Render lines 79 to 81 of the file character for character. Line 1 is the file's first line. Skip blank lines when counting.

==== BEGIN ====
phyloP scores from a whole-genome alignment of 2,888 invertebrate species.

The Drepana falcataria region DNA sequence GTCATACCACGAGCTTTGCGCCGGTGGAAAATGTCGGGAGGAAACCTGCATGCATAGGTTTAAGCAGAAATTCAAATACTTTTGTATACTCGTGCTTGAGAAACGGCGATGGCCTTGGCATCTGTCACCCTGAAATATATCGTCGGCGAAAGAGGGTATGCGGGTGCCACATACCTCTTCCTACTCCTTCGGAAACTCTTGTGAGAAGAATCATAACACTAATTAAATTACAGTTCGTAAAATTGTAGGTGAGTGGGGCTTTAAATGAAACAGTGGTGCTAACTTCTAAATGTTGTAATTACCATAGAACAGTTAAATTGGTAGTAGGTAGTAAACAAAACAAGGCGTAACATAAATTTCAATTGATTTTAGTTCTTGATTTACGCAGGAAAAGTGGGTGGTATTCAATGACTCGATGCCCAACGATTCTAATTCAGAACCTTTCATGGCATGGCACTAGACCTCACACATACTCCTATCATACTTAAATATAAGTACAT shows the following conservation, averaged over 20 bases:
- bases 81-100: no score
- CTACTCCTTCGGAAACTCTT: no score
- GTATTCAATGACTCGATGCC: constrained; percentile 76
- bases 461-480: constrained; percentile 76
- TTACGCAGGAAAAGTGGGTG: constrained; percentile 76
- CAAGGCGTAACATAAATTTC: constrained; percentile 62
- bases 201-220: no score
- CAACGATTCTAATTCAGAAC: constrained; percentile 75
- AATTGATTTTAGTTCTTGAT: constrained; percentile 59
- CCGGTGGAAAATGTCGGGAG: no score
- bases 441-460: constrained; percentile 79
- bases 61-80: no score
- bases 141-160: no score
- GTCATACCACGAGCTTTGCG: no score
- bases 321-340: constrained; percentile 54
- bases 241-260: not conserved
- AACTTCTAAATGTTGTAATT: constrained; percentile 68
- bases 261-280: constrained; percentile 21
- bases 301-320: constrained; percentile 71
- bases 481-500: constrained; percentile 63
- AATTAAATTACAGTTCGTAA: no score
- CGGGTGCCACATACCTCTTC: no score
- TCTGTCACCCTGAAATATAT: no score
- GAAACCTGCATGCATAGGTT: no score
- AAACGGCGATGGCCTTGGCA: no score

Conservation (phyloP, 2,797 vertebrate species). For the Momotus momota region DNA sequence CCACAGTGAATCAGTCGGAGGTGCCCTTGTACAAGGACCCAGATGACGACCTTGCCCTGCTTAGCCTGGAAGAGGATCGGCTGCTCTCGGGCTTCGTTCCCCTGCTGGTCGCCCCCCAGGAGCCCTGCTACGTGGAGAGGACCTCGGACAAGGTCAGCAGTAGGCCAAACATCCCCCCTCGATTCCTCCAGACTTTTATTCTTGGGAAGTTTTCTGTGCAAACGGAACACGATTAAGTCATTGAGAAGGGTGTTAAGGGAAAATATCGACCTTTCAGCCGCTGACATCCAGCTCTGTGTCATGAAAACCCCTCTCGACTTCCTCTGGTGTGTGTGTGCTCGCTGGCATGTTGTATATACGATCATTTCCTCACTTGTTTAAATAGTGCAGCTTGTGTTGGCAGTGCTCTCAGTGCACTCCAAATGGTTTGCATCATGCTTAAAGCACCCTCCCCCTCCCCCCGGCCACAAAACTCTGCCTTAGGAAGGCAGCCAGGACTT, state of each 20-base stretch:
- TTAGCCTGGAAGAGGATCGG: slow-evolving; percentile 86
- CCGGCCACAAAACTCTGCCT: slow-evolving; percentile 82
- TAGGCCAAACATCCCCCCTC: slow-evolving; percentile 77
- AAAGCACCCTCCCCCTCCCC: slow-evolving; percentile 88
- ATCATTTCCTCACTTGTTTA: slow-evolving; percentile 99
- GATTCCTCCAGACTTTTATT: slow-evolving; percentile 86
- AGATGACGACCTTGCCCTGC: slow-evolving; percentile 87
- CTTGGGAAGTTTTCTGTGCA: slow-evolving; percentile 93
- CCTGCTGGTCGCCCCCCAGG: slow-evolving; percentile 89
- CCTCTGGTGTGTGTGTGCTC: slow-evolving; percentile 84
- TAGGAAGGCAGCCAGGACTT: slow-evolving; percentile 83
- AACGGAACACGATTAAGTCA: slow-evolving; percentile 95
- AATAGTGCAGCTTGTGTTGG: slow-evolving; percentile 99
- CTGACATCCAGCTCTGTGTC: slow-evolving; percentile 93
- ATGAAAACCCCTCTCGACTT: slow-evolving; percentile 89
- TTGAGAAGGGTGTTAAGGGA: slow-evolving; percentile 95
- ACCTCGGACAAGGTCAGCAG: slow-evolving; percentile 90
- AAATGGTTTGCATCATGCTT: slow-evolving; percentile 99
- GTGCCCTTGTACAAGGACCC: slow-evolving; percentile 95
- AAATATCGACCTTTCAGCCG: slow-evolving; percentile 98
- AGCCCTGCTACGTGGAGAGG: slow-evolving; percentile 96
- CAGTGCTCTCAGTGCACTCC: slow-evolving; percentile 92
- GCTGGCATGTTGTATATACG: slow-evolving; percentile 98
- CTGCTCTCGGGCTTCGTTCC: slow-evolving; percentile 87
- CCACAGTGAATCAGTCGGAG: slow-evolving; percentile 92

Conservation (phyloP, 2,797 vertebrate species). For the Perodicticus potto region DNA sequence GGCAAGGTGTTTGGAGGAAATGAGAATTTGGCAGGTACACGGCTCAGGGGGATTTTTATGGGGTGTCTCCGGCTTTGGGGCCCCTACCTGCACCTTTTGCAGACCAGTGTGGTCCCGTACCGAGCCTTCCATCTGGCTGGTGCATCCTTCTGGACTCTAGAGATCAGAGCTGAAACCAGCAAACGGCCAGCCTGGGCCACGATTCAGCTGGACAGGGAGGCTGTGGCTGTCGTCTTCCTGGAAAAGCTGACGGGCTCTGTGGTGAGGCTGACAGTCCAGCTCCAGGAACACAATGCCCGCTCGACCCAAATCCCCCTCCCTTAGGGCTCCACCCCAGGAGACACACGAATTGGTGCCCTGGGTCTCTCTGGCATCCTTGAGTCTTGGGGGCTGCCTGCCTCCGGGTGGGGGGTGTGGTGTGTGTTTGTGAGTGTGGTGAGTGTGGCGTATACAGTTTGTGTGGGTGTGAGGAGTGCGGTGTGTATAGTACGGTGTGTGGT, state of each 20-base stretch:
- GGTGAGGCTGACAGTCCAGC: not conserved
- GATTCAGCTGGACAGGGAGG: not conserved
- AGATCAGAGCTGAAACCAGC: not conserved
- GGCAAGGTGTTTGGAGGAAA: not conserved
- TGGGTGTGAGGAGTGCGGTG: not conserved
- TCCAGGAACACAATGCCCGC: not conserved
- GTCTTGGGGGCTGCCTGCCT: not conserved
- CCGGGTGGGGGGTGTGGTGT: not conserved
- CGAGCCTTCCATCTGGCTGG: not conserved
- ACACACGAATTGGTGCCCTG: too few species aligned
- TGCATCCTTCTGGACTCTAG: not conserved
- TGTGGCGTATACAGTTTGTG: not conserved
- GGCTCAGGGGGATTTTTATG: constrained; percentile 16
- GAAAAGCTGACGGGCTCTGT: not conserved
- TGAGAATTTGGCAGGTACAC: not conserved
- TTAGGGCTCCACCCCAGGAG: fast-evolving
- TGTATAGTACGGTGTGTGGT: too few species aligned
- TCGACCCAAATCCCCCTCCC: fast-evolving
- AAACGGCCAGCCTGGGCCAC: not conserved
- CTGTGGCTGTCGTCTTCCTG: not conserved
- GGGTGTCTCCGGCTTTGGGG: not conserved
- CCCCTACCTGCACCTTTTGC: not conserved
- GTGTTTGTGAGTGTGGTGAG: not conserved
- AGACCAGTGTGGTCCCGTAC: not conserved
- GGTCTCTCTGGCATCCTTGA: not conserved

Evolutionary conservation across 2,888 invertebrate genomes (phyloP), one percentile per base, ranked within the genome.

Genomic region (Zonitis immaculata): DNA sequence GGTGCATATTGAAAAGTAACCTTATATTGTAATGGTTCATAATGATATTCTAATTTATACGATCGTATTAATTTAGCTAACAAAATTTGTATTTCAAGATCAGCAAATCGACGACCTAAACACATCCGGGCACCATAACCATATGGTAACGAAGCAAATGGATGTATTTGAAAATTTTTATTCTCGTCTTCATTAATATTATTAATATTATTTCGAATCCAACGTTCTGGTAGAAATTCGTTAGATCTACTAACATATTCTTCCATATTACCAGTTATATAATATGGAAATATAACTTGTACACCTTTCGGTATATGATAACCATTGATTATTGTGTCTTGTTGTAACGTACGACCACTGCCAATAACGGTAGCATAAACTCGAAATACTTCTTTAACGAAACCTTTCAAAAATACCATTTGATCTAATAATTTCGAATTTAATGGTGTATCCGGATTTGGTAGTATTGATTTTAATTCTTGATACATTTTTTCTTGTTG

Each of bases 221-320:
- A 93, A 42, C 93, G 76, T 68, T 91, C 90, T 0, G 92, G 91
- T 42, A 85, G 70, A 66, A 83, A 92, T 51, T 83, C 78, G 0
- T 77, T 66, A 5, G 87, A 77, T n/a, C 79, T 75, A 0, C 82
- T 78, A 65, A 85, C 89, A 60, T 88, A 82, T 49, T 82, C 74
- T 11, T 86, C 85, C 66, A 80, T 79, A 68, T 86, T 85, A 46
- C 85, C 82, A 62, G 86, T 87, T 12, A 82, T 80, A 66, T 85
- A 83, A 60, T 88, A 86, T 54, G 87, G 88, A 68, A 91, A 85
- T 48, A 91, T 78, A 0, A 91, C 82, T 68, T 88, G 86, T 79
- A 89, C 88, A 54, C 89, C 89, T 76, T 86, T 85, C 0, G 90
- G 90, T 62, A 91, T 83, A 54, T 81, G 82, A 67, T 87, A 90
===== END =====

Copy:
- GGTCTCTCTGGCATCCTTGA: not conserved

Evolutionary conservation across 2,888 invertebrate genomes (phyloP), one percentile per base, ranked within the genome.

Genomic region (Zonitis immaculata): DNA sequence GGTGCATATTGAAAAGTAACCTTATATTGTAATGGTTCATAATGATATTCTAATTTATACGATCGTATTAATTTAGCTAACAAAATTTGTATTTCAAGATCAGCAAATCGACGACCTAAACACATCCGGGCACCATAACCATATGGTAACGAAGCAAATGGATGTATTTGAAAATTTTTATTCTCGTCTTCATTAATATTATTAATATTATTTCGAATCCAACGTTCTGGTAGAAATTCGTTAGATCTACTAACATATTCTTCCATATTACCAGTTATATAATATGGAAATATAACTTGTACACCTTTCGGTATATGATAACCATTGATTATTGTGTCTTGTTGTAACGTACGACCACTGCCAATAACGGTAGCATAAACTCGAAATACTTCTTTAACGAAACCTTTCAAAAATACCATTTGATCTAATAATTTCGAATTTAATGGTGTATCCGGATTTGGTAGTATTGATTTTAATTCTTGATACATTTTTTCTTGTTG